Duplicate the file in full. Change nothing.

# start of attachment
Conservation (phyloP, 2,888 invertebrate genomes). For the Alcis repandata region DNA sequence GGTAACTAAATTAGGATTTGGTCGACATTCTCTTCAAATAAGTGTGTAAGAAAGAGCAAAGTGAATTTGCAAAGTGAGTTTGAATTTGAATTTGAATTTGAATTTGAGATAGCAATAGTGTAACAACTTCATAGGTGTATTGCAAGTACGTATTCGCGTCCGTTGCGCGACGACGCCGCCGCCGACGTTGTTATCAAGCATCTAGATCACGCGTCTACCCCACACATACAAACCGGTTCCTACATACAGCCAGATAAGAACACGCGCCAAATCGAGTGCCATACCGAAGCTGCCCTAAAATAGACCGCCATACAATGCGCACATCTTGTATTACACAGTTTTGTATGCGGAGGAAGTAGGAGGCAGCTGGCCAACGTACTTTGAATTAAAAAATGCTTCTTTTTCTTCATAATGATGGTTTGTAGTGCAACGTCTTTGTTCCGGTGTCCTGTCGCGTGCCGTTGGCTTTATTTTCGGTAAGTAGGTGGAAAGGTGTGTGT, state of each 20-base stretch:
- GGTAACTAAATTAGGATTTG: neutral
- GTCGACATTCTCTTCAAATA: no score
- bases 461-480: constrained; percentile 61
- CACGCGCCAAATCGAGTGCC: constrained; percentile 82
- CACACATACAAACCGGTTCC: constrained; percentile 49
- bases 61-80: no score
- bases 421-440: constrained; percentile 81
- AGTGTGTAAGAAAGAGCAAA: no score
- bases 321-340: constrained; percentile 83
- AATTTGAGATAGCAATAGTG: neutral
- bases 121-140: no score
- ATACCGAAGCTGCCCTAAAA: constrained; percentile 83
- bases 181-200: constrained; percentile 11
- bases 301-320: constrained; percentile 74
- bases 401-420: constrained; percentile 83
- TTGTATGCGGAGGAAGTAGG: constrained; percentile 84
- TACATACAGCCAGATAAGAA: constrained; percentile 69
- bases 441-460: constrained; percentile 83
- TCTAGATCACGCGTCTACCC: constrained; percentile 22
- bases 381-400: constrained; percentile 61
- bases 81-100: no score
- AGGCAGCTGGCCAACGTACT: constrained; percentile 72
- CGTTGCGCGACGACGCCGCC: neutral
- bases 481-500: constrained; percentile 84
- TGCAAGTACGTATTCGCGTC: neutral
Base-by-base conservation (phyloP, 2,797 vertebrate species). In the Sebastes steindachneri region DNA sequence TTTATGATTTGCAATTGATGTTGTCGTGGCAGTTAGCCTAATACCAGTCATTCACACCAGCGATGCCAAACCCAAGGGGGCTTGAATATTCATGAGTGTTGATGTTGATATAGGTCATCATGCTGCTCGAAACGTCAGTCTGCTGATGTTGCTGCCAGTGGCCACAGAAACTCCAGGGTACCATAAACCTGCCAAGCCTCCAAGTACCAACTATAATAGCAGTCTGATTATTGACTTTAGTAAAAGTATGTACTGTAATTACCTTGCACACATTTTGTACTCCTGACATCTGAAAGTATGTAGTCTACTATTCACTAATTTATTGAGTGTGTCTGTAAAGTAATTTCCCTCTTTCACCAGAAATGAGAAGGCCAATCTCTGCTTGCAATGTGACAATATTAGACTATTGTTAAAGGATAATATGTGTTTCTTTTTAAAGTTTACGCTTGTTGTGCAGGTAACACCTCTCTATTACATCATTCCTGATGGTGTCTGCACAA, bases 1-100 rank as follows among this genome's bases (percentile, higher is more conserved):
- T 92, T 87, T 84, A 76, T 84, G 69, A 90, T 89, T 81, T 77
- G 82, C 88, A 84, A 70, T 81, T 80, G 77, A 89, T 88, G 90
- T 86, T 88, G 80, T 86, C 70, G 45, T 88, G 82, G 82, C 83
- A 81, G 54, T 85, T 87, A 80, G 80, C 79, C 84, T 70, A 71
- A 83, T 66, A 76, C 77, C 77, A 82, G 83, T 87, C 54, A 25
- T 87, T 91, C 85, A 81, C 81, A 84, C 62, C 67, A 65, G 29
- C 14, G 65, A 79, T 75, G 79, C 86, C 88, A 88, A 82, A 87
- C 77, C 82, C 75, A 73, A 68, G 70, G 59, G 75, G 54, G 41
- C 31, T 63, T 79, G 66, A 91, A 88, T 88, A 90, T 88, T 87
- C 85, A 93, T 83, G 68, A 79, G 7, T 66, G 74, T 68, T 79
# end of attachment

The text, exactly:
Conservation (phyloP, 2,888 invertebrate genomes). For the Alcis repandata region DNA sequence GGTAACTAAATTAGGATTTGGTCGACATTCTCTTCAAATAAGTGTGTAAGAAAGAGCAAAGTGAATTTGCAAAGTGAGTTTGAATTTGAATTTGAATTTGAATTTGAGATAGCAATAGTGTAACAACTTCATAGGTGTATTGCAAGTACGTATTCGCGTCCGTTGCGCGACGACGCCGCCGCCGACGTTGTTATCAAGCATCTAGATCACGCGTCTACCCCACACATACAAACCGGTTCCTACATACAGCCAGATAAGAACACGCGCCAAATCGAGTGCCATACCGAAGCTGCCCTAAAATAGACCGCCATACAATGCGCACATCTTGTATTACACAGTTTTGTATGCGGAGGAAGTAGGAGGCAGCTGGCCAACGTACTTTGAATTAAAAAATGCTTCTTTTTCTTCATAATGATGGTTTGTAGTGCAACGTCTTTGTTCCGGTGTCCTGTCGCGTGCCGTTGGCTTTATTTTCGGTAAGTAGGTGGAAAGGTGTGTGT, state of each 20-base stretch:
- GGTAACTAAATTAGGATTTG: neutral
- GTCGACATTCTCTTCAAATA: no score
- bases 461-480: constrained; percentile 61
- CACGCGCCAAATCGAGTGCC: constrained; percentile 82
- CACACATACAAACCGGTTCC: constrained; percentile 49
- bases 61-80: no score
- bases 421-440: constrained; percentile 81
- AGTGTGTAAGAAAGAGCAAA: no score
- bases 321-340: constrained; percentile 83
- AATTTGAGATAGCAATAGTG: neutral
- bases 121-140: no score
- ATACCGAAGCTGCCCTAAAA: constrained; percentile 83
- bases 181-200: constrained; percentile 11
- bases 301-320: constrained; percentile 74
- bases 401-420: constrained; percentile 83
- TTGTATGCGGAGGAAGTAGG: constrained; percentile 84
- TACATACAGCCAGATAAGAA: constrained; percentile 69
- bases 441-460: constrained; percentile 83
- TCTAGATCACGCGTCTACCC: constrained; percentile 22
- bases 381-400: constrained; percentile 61
- bases 81-100: no score
- AGGCAGCTGGCCAACGTACT: constrained; percentile 72
- CGTTGCGCGACGACGCCGCC: neutral
- bases 481-500: constrained; percentile 84
- TGCAAGTACGTATTCGCGTC: neutral
Base-by-base conservation (phyloP, 2,797 vertebrate species). In the Sebastes steindachneri region DNA sequence TTTATGATTTGCAATTGATGTTGTCGTGGCAGTTAGCCTAATACCAGTCATTCACACCAGCGATGCCAAACCCAAGGGGGCTTGAATATTCATGAGTGTTGATGTTGATATAGGTCATCATGCTGCTCGAAACGTCAGTCTGCTGATGTTGCTGCCAGTGGCCACAGAAACTCCAGGGTACCATAAACCTGCCAAGCCTCCAAGTACCAACTATAATAGCAGTCTGATTATTGACTTTAGTAAAAGTATGTACTGTAATTACCTTGCACACATTTTGTACTCCTGACATCTGAAAGTATGTAGTCTACTATTCACTAATTTATTGAGTGTGTCTGTAAAGTAATTTCCCTCTTTCACCAGAAATGAGAAGGCCAATCTCTGCTTGCAATGTGACAATATTAGACTATTGTTAAAGGATAATATGTGTTTCTTTTTAAAGTTTACGCTTGTTGTGCAGGTAACACCTCTCTATTACATCATTCCTGATGGTGTCTGCACAA, bases 1-100 rank as follows among this genome's bases (percentile, higher is more conserved):
- T 92, T 87, T 84, A 76, T 84, G 69, A 90, T 89, T 81, T 77
- G 82, C 88, A 84, A 70, T 81, T 80, G 77, A 89, T 88, G 90
- T 86, T 88, G 80, T 86, C 70, G 45, T 88, G 82, G 82, C 83
- A 81, G 54, T 85, T 87, A 80, G 80, C 79, C 84, T 70, A 71
- A 83, T 66, A 76, C 77, C 77, A 82, G 83, T 87, C 54, A 25
- T 87, T 91, C 85, A 81, C 81, A 84, C 62, C 67, A 65, G 29
- C 14, G 65, A 79, T 75, G 79, C 86, C 88, A 88, A 82, A 87
- C 77, C 82, C 75, A 73, A 68, G 70, G 59, G 75, G 54, G 41
- C 31, T 63, T 79, G 66, A 91, A 88, T 88, A 90, T 88, T 87
- C 85, A 93, T 83, G 68, A 79, G 7, T 66, G 74, T 68, T 79